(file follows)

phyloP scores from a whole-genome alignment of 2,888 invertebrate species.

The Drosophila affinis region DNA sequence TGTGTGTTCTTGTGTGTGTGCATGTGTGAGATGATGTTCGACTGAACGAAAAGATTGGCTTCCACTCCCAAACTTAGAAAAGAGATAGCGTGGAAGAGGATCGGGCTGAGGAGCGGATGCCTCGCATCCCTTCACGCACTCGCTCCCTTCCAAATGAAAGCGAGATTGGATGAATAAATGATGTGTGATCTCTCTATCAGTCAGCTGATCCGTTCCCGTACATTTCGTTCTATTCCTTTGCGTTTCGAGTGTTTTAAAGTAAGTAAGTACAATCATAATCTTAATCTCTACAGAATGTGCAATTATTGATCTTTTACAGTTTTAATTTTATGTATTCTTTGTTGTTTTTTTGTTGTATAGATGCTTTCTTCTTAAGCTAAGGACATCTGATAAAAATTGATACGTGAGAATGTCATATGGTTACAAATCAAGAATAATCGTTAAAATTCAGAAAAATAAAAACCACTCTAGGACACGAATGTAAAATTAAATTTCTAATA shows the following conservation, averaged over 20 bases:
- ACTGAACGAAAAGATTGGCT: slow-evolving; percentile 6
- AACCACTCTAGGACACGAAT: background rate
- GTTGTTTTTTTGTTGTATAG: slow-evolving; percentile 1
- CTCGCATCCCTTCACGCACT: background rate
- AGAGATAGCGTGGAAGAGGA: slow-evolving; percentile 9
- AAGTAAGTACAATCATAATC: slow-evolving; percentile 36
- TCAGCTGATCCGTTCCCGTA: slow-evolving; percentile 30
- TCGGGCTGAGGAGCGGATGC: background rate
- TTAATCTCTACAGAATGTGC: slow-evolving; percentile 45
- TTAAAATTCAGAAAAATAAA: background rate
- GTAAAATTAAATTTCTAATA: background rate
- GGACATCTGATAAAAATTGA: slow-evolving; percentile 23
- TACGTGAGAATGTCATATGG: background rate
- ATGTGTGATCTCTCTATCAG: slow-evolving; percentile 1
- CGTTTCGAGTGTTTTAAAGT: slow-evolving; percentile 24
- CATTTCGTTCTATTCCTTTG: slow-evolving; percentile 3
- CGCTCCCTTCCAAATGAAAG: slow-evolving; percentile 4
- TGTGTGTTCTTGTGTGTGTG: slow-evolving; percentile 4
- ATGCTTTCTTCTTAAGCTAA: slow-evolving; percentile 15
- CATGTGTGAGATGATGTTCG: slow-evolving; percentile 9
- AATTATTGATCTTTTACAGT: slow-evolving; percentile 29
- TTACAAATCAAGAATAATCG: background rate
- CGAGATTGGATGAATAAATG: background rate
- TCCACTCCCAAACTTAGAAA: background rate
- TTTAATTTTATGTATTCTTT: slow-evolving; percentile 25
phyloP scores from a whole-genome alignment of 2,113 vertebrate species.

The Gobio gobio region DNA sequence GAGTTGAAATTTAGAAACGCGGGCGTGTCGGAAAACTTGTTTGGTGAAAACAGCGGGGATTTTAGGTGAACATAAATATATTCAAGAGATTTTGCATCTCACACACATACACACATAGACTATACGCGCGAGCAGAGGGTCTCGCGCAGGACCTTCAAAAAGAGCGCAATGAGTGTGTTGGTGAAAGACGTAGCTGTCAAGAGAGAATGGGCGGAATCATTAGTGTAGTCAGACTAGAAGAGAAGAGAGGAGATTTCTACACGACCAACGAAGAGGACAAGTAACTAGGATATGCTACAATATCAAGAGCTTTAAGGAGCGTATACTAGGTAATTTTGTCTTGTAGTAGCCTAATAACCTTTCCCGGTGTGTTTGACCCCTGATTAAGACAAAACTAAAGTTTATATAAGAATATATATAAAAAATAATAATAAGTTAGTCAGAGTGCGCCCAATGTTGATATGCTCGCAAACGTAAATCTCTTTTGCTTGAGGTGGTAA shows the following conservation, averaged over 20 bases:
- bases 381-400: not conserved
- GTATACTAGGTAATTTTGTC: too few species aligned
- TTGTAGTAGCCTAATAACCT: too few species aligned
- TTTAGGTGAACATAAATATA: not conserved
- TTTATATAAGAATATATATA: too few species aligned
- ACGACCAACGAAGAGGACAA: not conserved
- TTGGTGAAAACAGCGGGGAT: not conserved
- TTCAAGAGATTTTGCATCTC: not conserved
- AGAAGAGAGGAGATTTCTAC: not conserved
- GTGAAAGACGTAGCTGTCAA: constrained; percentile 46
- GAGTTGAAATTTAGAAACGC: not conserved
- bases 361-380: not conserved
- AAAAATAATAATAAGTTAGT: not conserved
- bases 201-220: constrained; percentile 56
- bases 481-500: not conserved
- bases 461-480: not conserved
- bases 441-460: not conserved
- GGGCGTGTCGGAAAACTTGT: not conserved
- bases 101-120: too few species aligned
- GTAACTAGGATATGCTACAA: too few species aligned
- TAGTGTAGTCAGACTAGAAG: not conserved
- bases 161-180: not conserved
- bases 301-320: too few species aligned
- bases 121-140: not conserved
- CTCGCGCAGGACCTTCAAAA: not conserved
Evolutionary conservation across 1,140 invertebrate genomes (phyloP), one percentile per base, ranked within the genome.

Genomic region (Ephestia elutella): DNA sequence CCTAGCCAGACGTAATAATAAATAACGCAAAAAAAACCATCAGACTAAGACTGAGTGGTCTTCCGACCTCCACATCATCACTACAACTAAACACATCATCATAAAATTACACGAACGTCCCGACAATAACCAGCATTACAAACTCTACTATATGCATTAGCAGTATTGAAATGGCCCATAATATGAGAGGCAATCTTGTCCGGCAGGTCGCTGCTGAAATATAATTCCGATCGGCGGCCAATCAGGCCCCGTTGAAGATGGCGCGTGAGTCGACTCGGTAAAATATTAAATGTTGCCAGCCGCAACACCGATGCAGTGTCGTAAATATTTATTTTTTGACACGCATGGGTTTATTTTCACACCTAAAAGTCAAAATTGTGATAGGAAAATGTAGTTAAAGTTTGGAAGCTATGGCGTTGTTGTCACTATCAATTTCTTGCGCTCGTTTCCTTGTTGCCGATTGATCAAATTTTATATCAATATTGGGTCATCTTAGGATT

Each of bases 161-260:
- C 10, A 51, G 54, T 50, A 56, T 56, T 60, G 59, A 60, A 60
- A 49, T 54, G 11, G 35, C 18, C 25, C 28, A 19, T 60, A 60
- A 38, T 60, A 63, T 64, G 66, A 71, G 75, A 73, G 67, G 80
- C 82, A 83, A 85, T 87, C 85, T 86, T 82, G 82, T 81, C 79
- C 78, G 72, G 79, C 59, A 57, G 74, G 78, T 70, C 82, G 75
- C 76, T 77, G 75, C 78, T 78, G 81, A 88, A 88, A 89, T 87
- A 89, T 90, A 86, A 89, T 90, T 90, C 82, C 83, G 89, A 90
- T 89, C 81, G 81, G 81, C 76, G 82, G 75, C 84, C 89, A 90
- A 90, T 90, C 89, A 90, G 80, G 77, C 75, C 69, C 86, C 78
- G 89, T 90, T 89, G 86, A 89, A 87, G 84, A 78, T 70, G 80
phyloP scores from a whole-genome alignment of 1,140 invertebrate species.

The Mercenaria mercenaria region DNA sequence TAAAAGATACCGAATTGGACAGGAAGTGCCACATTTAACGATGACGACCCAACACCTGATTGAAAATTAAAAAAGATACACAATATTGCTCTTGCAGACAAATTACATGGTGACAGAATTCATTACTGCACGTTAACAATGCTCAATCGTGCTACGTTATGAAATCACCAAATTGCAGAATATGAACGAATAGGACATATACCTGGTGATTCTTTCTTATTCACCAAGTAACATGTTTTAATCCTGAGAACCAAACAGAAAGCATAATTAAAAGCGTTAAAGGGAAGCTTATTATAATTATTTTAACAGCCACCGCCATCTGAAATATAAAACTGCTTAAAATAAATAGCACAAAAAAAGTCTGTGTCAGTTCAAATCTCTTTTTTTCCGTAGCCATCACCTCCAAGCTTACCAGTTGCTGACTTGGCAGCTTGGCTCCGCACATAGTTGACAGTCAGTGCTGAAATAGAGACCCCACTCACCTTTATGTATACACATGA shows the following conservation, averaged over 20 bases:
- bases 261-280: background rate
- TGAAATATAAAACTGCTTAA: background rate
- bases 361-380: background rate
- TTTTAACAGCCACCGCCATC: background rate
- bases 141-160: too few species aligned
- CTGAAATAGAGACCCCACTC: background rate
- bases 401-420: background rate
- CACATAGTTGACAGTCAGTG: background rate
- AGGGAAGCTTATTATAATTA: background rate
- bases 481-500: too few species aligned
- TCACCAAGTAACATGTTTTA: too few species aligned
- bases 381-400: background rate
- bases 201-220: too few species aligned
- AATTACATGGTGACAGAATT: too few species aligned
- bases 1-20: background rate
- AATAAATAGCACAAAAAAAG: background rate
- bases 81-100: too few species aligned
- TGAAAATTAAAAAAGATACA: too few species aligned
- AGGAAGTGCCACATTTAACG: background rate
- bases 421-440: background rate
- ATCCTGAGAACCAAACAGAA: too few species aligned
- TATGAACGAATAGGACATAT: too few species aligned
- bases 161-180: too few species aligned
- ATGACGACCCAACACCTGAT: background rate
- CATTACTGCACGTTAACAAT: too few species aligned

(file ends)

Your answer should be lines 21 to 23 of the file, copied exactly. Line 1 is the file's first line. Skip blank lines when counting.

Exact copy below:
- ATGCTTTCTTCTTAAGCTAA: slow-evolving; percentile 15
- CATGTGTGAGATGATGTTCG: slow-evolving; percentile 9
- AATTATTGATCTTTTACAGT: slow-evolving; percentile 29